Posted December 14, 2010 8:56 am by with 8 comments

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Wow. If there is one thing I can take away from these end of year lists of trends etc. is that social media is truly a mile wide and about a ¼ inch deep. In other words, what gets the most attention in places like Twitter is very shallow. All of the talk of the social media revolution and passing information along that will change the world blah, blah, blah and this is what Facebook tells us are the biggest trends in status updates in 2010.

Again I say Wow. For all the issues facing the world from global warming, financial crisis, war and just about anything else that actually impacts a person’s life in a real way the number one trending mention in status updates is the newest acronym for the virtually lazy, HMU (hit me up)?

I think I have said enough about this over the past few days but let’s get something straight. Social media looks more and more like a vast wasteland of inane chatter than ever before. As Internet marketers it appears as if the task at hand is just finding a way to either market your products and services alongside this ‘interaction’ or figure out an effective way to wade through the muck to find the people that are interested in your message. Neither is going to be easy. If this isn’t evidence for cultivating a strong community around your cause / product / whatever rather than looking to the masses, I don’t know what is.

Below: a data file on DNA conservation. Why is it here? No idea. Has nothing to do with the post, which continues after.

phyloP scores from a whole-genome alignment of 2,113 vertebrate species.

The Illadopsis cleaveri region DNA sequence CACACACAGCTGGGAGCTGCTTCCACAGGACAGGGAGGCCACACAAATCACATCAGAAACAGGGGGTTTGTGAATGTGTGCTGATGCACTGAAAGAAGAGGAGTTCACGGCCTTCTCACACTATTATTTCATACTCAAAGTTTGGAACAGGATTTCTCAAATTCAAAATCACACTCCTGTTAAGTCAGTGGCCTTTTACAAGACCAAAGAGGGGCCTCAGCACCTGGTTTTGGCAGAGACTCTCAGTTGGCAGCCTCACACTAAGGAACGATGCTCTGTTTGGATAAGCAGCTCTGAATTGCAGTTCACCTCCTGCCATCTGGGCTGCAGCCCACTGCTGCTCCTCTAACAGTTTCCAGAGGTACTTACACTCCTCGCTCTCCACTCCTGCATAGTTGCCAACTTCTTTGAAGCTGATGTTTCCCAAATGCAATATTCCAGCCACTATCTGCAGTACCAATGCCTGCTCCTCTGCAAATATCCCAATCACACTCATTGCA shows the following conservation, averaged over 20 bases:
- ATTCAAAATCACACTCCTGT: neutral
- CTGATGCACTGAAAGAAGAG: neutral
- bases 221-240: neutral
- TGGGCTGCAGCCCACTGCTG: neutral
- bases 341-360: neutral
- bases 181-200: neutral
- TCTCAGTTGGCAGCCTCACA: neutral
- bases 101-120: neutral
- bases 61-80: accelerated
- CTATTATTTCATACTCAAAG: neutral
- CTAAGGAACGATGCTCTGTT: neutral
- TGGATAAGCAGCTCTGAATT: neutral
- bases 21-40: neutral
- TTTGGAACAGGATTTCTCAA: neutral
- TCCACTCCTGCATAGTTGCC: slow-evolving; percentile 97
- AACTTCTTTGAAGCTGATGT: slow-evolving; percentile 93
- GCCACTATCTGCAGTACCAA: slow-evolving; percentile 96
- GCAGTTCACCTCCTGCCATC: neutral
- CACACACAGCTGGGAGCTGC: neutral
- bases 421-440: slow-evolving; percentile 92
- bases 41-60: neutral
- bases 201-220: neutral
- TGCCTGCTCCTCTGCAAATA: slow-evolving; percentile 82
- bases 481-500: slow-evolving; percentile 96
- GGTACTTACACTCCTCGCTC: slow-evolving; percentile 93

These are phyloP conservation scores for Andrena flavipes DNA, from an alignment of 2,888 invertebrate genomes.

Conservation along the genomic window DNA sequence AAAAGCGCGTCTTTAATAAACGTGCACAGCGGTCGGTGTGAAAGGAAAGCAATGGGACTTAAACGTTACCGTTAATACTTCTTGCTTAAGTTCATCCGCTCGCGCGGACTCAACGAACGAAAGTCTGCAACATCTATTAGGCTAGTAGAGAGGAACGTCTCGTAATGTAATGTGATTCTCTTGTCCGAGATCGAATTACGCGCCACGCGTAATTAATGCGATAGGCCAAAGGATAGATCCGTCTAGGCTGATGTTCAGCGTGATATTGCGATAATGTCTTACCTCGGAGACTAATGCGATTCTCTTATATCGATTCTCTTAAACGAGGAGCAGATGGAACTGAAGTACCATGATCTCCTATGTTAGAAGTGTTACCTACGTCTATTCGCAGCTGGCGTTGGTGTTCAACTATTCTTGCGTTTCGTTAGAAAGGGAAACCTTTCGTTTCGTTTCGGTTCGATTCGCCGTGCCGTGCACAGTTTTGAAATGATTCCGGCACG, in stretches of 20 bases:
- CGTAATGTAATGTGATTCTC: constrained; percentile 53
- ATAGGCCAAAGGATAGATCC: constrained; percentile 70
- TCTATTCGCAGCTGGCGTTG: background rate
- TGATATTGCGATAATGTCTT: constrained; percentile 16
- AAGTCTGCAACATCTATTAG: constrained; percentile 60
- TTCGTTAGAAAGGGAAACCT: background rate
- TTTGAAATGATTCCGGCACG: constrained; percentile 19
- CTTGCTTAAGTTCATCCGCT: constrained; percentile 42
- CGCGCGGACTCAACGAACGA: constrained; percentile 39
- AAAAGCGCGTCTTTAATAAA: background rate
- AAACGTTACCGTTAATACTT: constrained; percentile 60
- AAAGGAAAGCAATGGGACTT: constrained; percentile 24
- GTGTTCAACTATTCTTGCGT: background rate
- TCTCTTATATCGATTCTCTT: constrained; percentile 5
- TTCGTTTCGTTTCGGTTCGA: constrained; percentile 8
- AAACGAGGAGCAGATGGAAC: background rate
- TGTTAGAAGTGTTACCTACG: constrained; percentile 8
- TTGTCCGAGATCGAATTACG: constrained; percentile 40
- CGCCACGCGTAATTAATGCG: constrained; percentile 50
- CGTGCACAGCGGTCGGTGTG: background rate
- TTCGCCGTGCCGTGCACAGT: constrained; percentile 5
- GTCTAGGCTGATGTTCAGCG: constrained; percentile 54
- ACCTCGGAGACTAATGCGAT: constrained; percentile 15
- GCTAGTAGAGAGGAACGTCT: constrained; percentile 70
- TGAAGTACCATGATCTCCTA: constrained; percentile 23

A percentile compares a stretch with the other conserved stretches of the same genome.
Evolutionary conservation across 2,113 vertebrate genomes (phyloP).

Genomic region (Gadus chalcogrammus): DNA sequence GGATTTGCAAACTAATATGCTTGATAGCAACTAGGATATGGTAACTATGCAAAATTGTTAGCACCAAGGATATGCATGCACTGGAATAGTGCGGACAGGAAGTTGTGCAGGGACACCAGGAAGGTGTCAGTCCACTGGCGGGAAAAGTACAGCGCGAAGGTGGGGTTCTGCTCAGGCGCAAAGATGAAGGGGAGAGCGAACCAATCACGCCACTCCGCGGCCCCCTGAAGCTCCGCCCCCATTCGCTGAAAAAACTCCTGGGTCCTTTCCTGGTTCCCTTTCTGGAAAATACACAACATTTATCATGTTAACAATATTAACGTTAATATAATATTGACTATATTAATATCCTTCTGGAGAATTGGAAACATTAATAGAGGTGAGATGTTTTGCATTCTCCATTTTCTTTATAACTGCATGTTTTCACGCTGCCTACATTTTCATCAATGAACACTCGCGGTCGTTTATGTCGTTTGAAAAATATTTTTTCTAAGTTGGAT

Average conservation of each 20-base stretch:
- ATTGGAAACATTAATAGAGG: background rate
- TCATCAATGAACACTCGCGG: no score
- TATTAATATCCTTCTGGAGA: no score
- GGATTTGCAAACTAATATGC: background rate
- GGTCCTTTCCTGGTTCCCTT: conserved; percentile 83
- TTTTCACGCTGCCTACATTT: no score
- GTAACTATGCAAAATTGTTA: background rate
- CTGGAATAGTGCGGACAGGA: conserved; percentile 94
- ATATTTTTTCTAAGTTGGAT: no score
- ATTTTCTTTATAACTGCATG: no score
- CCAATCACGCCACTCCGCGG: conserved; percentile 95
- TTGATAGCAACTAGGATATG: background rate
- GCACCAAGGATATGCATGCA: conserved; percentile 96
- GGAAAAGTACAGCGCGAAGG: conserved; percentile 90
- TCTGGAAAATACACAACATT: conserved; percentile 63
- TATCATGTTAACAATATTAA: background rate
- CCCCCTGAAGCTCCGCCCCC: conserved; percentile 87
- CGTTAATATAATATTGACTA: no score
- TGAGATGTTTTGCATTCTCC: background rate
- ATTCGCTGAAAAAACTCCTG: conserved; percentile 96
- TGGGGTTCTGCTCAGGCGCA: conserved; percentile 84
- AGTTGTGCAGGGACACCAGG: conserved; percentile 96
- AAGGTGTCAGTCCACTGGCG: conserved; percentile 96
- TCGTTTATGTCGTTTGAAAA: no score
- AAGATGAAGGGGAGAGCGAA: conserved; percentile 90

When 20% of the top 10 ‘trends’ in status updates are about events that truly impacted people and the other 80% are about mere distractions, it’s time to call the social media world what it actually might really be: a way for people to express just how empty their lives really are. Harsh? Maybe but if it’s anything other please explain so in the comments section.

Well, here’s to airplanes (Airplanes? Really?) and to trying to predict the future in 2011 (rather than dealing with reality in 2010, I suppose).

Here’s my predictions for what will trend next year. Happy 2011!

1. Boats
2. Dirt
3. Movies
4. Bieber puberty
5. An event to create hollow online activism
6. Plastic
7. iAnything
8. Gas (of the personal kind)
9. An event that makes everyone look cool because they mentioned it
10. AUKM – Are U Kidding Me?

  • Maybe it is because people don’t talk in social media about subjects that have gravity. Like chit-chat in a bar (especially amongst the younger folk), no one talks about the election fraud in Haiti or Afghanistan for casual 7 word comments on someone’s Facebook status. I make lots of what I consider meaningful or provocative comments and rarely do they get retweeted or commented on, but I know people see them. However, friends that make some oblique reference to a new indy film score, get 12 comments like “LOL”, “I saw that last week and it sucked”, “so true”, “u goin 2 Casey’s fri nite?”

    So, with these types of numbers, what shows up in trends?

    I don’t think it is a lost cause, but I do agree about your dimensions!